When and how did I watch this?
November 25th, 2016, on DVD.
Had I seen this film already?
Yes. I saw it at the in-laws’ place.
What did I know about the movie before watching it?
The capstone to the Toy Story series, it has one of the more dramatic and perilous sequences in all of film — the incinerator scene. The toys start holding hands, and they look on at their demise. Paralyzing stuff. Some tears were shed. Most of the plot remained intact in my memory, but some of the details had been forgotten.
What do I know about it now?
Among many other traits, Pixar stands out for giving us an incredible emotional run and making us feel very human using non-human characters. Yes, we have Andy, the now-grown and disinterested owner of the beloved toys, but moments into the film, we begin to care about the fate of the toys. There’s another angle that’s brought up: are toys (and more broadly, possessions) designed for the owner himself, or for the greater good of a society? This discussion can even cross political territory. And speaking of politics, how about the ominous Lotso, representing the daycare toys in the story, but also symbolizing oppressive and manipulative leadership? He lingers into mob boss territory — ruthless in nature at times — but even he gets a touching backstory. In terms of the movie itself, the screenplay is fantastic. As children, we made up stories about how toys interact with each other and perhaps our siblings — which is how the film opens up — but as adults, we seem to have sort of lost it. The film goes into genius territory as we see the toys engineer mind-blowing clever tactics, each using their little nuances and strengths to help each other. It seems simplistic because they’re just using themselves and their bodies (dog/spring, Mr. Potato Head/eyes, etc.), but we as children or storywriters are typically limited to imagining human-like endeavors. In Toy Story, the rules are re-written for the living, feeling, thinking, and maneuvering toys.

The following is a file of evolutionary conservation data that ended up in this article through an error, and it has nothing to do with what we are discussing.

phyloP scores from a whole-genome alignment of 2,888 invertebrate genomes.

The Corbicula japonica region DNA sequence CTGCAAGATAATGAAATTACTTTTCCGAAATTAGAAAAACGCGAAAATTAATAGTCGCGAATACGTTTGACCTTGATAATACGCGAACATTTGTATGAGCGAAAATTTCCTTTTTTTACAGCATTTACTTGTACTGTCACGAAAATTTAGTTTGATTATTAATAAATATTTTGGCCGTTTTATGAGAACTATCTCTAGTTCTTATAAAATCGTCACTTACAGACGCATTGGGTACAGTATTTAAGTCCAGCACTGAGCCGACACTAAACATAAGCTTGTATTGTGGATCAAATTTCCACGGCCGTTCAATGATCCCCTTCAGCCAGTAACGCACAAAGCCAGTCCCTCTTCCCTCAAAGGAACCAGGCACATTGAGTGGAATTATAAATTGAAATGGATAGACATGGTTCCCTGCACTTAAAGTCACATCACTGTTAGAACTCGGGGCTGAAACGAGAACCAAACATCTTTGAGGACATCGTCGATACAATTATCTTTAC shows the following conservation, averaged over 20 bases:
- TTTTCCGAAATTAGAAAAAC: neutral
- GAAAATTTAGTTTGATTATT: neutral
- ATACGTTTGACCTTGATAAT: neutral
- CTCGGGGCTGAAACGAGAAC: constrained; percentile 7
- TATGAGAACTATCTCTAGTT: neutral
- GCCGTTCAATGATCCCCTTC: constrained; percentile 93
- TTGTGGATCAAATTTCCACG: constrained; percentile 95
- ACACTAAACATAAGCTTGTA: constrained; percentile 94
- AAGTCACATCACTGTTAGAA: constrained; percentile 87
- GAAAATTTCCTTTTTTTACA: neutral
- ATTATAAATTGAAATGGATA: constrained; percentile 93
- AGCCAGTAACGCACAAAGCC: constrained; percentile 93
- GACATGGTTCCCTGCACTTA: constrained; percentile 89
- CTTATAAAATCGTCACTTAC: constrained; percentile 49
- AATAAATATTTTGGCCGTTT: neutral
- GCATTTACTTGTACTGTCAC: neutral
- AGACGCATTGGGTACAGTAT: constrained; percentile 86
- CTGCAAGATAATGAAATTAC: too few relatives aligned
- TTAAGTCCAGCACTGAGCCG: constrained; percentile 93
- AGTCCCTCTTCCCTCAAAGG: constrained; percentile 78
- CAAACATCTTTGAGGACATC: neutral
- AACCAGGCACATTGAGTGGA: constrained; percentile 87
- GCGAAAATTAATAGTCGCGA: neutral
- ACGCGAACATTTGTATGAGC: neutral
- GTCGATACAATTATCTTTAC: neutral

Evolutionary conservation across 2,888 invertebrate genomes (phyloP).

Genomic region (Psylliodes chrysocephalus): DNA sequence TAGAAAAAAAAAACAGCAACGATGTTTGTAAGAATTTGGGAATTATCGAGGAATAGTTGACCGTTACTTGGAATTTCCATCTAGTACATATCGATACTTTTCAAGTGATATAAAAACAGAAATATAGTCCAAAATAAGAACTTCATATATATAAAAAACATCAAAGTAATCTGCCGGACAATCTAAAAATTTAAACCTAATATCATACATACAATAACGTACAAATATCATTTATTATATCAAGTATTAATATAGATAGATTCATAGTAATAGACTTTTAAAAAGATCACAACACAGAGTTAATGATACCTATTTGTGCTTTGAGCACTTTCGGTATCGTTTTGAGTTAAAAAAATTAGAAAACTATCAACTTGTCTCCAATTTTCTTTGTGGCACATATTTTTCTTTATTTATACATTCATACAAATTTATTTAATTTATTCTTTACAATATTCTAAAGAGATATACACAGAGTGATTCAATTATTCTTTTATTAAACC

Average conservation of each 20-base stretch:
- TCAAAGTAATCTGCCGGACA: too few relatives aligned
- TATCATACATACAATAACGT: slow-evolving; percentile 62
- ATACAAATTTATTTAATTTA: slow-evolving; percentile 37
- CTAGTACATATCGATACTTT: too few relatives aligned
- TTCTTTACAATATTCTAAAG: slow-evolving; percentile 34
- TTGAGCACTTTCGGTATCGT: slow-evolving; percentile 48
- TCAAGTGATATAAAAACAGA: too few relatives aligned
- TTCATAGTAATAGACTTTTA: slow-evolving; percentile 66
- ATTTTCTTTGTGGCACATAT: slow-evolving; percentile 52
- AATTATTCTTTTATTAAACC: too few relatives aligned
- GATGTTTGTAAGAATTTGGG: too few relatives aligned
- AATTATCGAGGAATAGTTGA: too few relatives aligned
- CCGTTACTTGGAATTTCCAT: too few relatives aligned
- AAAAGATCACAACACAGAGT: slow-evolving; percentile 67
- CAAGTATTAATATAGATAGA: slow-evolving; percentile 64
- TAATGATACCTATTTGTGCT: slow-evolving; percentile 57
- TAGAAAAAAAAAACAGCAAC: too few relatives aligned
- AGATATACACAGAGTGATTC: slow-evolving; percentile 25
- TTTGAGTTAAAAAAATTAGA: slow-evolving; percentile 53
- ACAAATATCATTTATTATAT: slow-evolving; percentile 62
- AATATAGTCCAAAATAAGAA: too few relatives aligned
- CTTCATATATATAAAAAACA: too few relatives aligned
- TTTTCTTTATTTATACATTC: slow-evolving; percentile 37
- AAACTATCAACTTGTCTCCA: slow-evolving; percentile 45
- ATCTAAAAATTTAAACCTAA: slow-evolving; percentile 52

What are some themes in the film?
Growing up, abandonment, social hierarchy, loyalty, miscommunication
Did this affect me personally?
The incinerator scene is obviously the big moment. Another one that got my attention more so this time (spoiler) was when Andy finally gives the toys to the girl around the block.
Why is this ranked #76?
Toy Story as a concept is something unique and kind of set Pixar in motion, as my review pointed out. This installment puts a mature and occasionally dark spin on the world of toys, playing on the broad themes of life, death, and growing up, sacrifices and unconditional love. Toy Story 3 resonates with everyone.
Did my wife watch/like it?
This is one of her faves. It was also refreshing that my whole family could watch a film on this list.
Would I watch it again?
Sure. It’s a bit heavy at times, but still entertaining.
Would I recommend it to a friend?
I’m certain almost everyone I know has seen this film. And for those who haven’t, of course you’re missing out.
Does it deserve to be on this list as one of the greatest films of all time?
What surprised me about this film was how easily it stands on its own despite being a part of a series. Not everyone has seen all of the Toy Story movies, and they’re far enough apart to suggest that another generation might be seeing this for the first time. It appears Pixar nonetheless featured elements to cater to the older audience that have followed Woody and Buzz through the years. It’s hard to do both without being cheesy or generalizing. Like in many of the animated features on the list, the film utilizes “camera angles” to create tension, scenery, and perspective. Again, this is difficult, and proves that Pixar is not some machine that churns out consumable films for the masses, but takes serious consideration to their approach in filmmaking.